The Sunday Post (Newcastle)

Taking the plunge on idyllic


Legend has it that if you visit Iona once, the island will call you back three times. With its blackest-black rock that dates back two billion years, and pure white beaches made almost solely of ground limpet shell, the tiny Hebridean island certainly feels steeped in magic.

So I shouldn’t be surprised to find myself visiting for the second time just months after I first made the trip earlier this summer.

This second jaunt is the climax of a three-night wild swimming retreat, hosted by Hebridean Wild Swimming coach Emma MacDonald on the neighbouri­ng Isle of Mull.

Emma hails originally from Australia but built up a swim coaching business in England before relocating to Mull with husband John. Now surrounded by some of Scotland’s most untouched beauty spots, she’s hosting three-night and five-night retreats for novice and experience­d wild swimmers, respective­ly.

Undeniably novice sea swimmers, my partner Steve and I join eight others – a mix of couples and solo travellers – on the three-night retreat as summer tails into autumn.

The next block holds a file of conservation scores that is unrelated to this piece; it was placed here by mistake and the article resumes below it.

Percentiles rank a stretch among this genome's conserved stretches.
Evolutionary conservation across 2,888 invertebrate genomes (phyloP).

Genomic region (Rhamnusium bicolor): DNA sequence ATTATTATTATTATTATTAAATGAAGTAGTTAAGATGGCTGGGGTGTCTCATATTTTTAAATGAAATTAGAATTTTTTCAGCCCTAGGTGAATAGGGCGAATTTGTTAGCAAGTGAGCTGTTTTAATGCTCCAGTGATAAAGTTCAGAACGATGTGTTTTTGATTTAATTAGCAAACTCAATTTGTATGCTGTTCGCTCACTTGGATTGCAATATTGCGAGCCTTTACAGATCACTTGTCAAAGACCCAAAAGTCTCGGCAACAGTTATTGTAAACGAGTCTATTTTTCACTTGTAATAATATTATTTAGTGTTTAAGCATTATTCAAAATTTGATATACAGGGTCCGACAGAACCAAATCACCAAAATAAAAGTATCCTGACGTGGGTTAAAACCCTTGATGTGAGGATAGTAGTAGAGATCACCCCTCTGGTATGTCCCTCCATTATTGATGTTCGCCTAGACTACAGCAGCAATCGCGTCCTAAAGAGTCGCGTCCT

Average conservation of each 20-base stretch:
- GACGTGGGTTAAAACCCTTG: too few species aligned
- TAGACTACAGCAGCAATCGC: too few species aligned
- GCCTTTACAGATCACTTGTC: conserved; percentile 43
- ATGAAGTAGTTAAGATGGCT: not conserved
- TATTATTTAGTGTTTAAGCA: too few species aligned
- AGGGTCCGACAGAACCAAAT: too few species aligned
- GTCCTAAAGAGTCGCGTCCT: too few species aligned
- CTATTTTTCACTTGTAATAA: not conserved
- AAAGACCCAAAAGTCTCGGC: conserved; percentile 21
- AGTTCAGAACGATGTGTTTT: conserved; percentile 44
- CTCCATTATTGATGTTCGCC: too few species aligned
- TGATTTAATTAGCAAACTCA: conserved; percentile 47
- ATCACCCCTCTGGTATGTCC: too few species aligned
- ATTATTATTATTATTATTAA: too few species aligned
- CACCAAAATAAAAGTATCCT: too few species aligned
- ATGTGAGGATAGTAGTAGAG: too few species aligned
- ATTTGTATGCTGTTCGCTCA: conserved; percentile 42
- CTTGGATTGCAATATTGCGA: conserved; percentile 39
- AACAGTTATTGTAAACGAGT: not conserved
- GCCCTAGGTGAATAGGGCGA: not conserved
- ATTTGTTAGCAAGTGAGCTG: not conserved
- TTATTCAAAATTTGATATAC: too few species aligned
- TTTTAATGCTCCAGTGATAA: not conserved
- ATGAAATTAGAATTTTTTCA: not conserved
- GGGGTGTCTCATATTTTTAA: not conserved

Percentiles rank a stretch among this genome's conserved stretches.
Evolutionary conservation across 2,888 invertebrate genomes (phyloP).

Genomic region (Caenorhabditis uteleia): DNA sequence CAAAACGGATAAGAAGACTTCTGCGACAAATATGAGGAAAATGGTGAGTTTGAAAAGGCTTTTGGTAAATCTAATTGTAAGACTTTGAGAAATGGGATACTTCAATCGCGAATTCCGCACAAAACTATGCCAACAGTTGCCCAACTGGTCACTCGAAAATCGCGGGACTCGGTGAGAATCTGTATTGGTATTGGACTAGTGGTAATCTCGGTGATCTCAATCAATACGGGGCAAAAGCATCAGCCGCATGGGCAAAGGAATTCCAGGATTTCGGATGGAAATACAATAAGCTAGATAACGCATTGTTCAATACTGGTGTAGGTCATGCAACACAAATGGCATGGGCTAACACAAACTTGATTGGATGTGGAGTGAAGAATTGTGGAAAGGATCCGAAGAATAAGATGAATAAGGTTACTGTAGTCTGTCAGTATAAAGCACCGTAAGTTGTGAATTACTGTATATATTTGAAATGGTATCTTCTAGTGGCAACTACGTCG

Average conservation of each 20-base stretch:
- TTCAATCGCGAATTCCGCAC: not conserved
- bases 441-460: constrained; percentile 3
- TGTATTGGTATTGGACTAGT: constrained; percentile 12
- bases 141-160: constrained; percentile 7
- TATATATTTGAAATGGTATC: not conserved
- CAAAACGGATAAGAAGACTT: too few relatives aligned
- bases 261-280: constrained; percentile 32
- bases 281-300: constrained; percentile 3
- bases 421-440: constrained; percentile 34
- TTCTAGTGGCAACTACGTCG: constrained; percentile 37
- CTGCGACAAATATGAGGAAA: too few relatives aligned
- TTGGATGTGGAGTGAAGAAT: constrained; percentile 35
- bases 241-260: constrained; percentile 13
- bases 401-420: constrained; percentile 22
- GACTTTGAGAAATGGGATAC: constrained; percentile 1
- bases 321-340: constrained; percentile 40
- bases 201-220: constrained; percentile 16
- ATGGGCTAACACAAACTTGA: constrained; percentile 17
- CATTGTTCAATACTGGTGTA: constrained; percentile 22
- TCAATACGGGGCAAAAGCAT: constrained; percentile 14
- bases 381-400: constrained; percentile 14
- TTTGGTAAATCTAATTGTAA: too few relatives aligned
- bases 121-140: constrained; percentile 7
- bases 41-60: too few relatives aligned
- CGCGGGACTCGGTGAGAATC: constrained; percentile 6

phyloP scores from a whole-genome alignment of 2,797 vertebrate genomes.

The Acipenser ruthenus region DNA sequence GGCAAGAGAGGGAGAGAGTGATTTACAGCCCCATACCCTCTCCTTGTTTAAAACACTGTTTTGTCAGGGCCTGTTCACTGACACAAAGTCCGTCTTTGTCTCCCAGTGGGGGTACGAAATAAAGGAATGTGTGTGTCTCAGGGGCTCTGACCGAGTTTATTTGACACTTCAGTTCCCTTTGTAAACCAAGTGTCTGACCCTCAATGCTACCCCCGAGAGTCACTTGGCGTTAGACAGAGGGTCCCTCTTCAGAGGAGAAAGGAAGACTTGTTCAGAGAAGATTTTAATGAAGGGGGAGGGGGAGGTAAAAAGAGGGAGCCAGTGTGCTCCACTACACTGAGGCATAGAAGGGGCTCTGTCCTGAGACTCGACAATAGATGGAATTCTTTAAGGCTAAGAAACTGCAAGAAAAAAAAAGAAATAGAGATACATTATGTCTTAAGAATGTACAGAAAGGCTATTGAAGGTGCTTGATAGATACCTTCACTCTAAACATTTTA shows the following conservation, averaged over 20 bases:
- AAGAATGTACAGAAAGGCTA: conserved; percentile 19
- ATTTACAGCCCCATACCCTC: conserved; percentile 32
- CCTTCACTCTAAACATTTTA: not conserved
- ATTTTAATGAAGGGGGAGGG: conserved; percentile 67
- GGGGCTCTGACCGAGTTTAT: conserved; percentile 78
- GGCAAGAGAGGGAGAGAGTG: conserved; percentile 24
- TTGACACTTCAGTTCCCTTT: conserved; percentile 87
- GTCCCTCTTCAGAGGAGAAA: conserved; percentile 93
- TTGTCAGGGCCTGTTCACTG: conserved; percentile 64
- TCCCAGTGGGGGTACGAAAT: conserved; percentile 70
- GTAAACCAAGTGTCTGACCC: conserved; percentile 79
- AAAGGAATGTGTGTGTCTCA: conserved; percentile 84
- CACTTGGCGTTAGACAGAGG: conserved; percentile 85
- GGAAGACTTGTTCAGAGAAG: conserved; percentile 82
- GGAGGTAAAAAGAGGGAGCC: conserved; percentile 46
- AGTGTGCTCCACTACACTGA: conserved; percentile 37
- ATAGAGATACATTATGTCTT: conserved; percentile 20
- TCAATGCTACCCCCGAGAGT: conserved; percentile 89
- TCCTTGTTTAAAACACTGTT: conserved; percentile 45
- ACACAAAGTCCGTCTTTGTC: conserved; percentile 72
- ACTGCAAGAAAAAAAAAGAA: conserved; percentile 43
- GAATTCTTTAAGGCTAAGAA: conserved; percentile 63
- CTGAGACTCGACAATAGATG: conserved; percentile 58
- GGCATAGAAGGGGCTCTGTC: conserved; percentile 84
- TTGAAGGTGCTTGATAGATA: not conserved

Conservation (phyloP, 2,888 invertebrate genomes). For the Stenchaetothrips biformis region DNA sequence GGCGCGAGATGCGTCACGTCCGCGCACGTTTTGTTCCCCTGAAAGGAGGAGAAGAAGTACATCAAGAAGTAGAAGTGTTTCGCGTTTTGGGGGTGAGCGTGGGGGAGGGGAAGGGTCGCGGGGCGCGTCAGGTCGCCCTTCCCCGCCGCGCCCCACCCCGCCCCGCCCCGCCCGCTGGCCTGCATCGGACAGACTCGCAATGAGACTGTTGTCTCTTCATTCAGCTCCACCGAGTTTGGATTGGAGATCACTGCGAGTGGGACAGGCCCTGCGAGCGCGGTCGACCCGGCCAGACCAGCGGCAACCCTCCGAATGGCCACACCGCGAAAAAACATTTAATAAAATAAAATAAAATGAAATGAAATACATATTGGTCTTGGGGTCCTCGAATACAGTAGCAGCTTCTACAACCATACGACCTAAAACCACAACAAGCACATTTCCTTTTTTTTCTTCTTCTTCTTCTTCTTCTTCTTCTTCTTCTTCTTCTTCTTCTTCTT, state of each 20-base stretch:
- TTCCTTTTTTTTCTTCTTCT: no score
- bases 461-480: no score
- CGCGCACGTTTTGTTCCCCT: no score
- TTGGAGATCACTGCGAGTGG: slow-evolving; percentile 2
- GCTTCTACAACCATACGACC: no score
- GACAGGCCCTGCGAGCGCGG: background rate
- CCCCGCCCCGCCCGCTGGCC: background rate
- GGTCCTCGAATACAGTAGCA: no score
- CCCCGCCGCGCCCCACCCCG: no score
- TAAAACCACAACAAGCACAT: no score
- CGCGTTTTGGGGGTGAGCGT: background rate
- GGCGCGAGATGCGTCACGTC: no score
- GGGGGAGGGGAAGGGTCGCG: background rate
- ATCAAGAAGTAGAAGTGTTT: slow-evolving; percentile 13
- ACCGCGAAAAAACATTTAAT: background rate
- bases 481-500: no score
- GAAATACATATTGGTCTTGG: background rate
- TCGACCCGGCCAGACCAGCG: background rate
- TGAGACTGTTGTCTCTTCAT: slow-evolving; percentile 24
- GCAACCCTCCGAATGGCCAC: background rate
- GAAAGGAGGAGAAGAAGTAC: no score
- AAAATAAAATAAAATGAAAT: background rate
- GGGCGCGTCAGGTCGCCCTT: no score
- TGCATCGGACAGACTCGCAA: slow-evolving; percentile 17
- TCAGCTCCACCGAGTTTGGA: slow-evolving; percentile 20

Hosted over Friday to Monday, it’s an action-packed stay – and the fun begins on the ferry from Oban to Mull. As we wave goodbye to the mainland we see the stunning Lismore Lighthouse, a brilliant white beacon against a rather bleak September sea.

And when the ferry’s huge mouth spits out our car on the other side, it’s a scenic hour-long drive along Mull’s one circular (single-track) main road to Achaban House, near Fionnphort.

Across the Friday afternoon, all 10 swimmers arrive in dribs and drabs at the stunning retreat house, owned by friendly couple Matt and Rachel Oliver.

After a short rest in our comfy bedroom, we’re enticed out by the smell of a scrumptiou­s dinner cooked up by chef Anna Mockford, who caters our entire weekend using locally sourced meat and produce. Introducti­ons flow with the wine before an early night to get ready for the next morning’s swim at the serene bay of Knockvolog­an, which knocks my neoprene socks off.

Slotted into the hill at the bottom of a bumpy footpath, the bay is sheltered from the slightly stormy weather, with no waves and little wind, making it the perfect spot for the group to get our feet wet.

Some of the more serious swimmers follow Emma out for some technical coaching, meanwhile, dippers like us bob around happily in our depth for 30-40 minutes. After getting warmed up, showered and dried back at Achaban, it’s off for a walk to Kintra along the shore of Loch

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